Madrid city, the capital of Spain, is a cosmopolitan city that combines the most modern infrastructures and the status as an economic, financial, administrative and service centre, with a large cultural and artistic heritage, a legacy of centuries of exciting history.
Spain has been greatly affected by the economic crisis. Yet, Madrid city is still recognised as the major business centre of the country, and in some industries, where more jobs are available. The northern part of Madrid’s centre is where business activity is mainly situated, and the major trade fairs are held in the eastern part of Madrid city.
DESCRIPTION OF SPAIN
There are certain sectors in Spain where vacancies exist as the positions are difficult to fill, particularly in highly skilled positions.The Spanish government maintains a list of shortage occupations in each Spanish region, and allows for an expedited and a less restricted hiring processes for such job vacancies.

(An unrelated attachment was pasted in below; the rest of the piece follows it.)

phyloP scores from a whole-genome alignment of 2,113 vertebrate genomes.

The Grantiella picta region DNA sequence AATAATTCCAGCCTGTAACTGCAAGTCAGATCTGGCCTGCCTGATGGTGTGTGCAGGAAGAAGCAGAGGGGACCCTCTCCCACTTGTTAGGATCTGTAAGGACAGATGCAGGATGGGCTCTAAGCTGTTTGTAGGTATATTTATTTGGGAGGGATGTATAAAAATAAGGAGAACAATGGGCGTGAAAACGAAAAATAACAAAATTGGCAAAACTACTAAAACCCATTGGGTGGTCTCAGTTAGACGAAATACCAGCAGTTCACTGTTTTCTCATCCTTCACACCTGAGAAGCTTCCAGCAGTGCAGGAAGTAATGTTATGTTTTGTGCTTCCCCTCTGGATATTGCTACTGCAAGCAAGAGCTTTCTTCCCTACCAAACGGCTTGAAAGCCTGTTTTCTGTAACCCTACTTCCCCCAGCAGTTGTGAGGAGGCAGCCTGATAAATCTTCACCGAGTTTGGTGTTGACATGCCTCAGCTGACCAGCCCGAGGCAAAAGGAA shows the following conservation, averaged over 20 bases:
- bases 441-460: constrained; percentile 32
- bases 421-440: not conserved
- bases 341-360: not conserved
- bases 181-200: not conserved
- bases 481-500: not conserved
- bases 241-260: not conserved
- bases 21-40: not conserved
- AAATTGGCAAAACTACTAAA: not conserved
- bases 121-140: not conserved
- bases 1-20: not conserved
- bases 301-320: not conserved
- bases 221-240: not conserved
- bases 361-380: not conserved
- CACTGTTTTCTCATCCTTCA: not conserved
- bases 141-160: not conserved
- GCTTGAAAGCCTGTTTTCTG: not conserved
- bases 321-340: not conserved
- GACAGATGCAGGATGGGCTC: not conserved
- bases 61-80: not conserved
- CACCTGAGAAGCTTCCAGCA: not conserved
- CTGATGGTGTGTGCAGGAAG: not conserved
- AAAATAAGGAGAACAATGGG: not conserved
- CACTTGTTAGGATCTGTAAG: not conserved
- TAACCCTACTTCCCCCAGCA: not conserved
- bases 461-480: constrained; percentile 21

Shortage occupations generally include medium to highly qualified positions in teaching (including language teachers and in universities), mechanical, industrial and production engineers, computing and business experts, commercial relations, medical practitioners, web and multi-media development, real estate, hotels, restaurants and tourism.
In 2015, the top growing job sectors included accounting and finance, agribusiness, business management and marketing, renewable energy, the creative sector, engineering and information technology (IT).
Seasonal work in the tourist trade and teaching English are both popular sources of employment for foreigners, as are services catering to the large expat populations along Spain’s coastal regions and in major cities, such as Madrid, Barcelona and Seville. Otherwise, Spanish is typically a job requirement.